Wednesday, 18 February 2009

A Reflection

Yesterday I attended the funeral of my friend’s mother. An elderly lady, she had been ill for some time and as my friend said, it was time for her to go. The sound of the cantor’s singing was moving and reassuring even though I had no idea of what the words meant. Funerals are a time of reflection, a time to re-evaluate what is really important in life. Although we deny it, we will all die, and no matter when it happens we will leave words unsaid, tasks unfinished and dreams unfulfilled. So, yet again, I resolved to live in the present, hold loved ones close and pursue my dreams - all I have is this life.

Monday, 9 February 2009

Victorian Bushfires

I talked to my mother on Friday evening it was Saturday morning in Melbourne. She said the day was going to be hot again but nothing worse than the week of over 40C weather they'd just endured. Well, last Saturday turned into one of the most horrific days in the history of the state, as bush fires wiped out towns, destroyed property and killed people in their homes or cars as they tried to escape. To get some idea of the devastation take a look at the photos and short videos on The Age site. I have been constantly listening to the ABC (Australia’s national radio) to keep up with the news. These are the worst bush fires in history and over 166 people have died with more expected to succumb to their burns. The extreme heat and high winds combined to create a terrifying firestorm and fires that traveled at breakneck speed across tinder dry countryside. The devastation is unbelievable with some towns completely wiped off the map.
While most of the news is grim, there are moments of joy when people believed dead are discovered alive. Also encouraging is the outpouring of help from Australians all over the country, donating everything from food, clothing and money to blood. It is important to remember that those fighting the fires with the CFA (Country Fire Authority) are all volunteers who risk their lives to do their job. Aussie humour surfaces even at these most tragic moments as a man interviewed said, "yesterday I was worrying about how to pay my mortgage, well I don't have to worry about that today". His words make you realize just how important it is to appreciate life and loved ones and to forget those petty daily trifles that all too often consume us.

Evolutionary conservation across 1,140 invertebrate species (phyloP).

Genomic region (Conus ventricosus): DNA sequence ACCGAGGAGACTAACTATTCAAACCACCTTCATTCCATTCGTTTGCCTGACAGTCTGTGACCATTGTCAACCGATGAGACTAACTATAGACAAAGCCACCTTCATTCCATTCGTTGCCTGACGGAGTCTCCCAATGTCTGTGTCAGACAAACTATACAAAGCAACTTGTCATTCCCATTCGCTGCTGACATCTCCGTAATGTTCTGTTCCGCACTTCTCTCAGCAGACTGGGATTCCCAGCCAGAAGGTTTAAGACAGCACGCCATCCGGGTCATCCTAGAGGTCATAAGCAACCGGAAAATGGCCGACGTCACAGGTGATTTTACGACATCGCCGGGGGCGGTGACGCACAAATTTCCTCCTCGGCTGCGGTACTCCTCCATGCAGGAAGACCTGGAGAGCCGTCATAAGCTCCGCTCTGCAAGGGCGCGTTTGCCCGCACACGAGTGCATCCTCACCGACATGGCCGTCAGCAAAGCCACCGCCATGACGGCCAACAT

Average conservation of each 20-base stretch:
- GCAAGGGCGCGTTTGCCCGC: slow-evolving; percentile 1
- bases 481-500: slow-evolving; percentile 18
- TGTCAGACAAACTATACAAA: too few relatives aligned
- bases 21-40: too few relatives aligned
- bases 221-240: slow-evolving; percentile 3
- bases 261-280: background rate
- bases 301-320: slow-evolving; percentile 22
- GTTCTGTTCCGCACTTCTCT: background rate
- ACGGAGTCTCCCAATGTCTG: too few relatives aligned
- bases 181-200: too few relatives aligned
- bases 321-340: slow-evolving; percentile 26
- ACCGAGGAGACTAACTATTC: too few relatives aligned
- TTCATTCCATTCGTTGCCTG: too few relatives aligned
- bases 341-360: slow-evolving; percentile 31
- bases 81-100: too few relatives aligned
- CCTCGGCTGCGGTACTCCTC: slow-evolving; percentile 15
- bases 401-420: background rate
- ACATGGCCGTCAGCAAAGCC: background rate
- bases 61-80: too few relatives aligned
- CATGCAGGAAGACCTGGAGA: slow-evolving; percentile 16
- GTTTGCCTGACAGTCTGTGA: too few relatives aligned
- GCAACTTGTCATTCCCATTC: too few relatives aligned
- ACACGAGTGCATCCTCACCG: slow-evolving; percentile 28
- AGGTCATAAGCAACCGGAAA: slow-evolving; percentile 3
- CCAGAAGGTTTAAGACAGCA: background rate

Wednesday, 4 February 2009

Suet - Don't waste it on the birds

There seems to be a lot of confusion about suet. That's because most people no longer use it in their kitchen having relegated it to the bird feeder. This post is to explain suet and tempt you to bring it back into your kitchen. It is a wonderful fat to cook with.
Suet is the fat from around an animal's kidneys, and although all animals have it in varying amounts, I was just given some venison suet, in recipes it means beef or veal suet. Pork suet is known as leaf lard. As it is from deep inside the body it is a very firm fat with a high melting point. It is white and usually comes in lumps, covered in a papery membrane. Sometimes even butchers are confused and think suet is any type of beef fat. It isn't it must be the fat fat encases the kidneys. Anybody familiar with my book, Fat: An Appreciation of a Misunderstood Ingredient, with Recipeswill know how much I love suet. As I have been encouraging people to try it, I want to make sure they buy the right fat. My friend, fellow Aussie and butcher, Stephen Alexander, owner of Cumbrae's Meats, has promised me he is going to stock it, already grated, in his store freezer starting next week. This is good news for people living in the Toronto area but for the rest of you I am going to show you how to handle suet with an illustrated simple step-by step.